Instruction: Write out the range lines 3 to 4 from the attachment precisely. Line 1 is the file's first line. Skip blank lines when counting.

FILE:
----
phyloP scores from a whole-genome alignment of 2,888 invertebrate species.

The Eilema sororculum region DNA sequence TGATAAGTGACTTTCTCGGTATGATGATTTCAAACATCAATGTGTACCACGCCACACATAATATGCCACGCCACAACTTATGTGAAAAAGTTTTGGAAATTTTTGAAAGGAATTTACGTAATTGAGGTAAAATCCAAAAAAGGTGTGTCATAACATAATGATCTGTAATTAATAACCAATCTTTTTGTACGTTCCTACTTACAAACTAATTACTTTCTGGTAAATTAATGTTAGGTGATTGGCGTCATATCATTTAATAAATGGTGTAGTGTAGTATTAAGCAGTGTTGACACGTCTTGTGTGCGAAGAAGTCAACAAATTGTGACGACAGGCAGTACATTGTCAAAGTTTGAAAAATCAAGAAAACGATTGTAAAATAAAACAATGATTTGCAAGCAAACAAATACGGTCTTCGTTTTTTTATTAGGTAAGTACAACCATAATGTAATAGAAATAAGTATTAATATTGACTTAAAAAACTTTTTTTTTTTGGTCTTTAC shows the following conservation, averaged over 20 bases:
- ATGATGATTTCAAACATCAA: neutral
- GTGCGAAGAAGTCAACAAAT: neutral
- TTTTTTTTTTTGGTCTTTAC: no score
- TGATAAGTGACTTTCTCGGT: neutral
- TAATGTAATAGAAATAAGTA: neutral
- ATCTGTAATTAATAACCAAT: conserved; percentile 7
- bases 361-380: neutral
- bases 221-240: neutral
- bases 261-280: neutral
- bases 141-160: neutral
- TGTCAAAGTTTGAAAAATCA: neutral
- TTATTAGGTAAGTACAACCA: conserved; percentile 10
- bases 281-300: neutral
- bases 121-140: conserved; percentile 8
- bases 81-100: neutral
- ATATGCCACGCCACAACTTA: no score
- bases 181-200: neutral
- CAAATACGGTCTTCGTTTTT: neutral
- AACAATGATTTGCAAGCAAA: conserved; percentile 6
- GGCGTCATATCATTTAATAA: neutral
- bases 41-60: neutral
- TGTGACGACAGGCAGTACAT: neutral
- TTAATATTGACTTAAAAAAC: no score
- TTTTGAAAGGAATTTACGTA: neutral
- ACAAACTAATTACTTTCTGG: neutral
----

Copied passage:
- ATGATGATTTCAAACATCAA: neutral
- GTGCGAAGAAGTCAACAAAT: neutral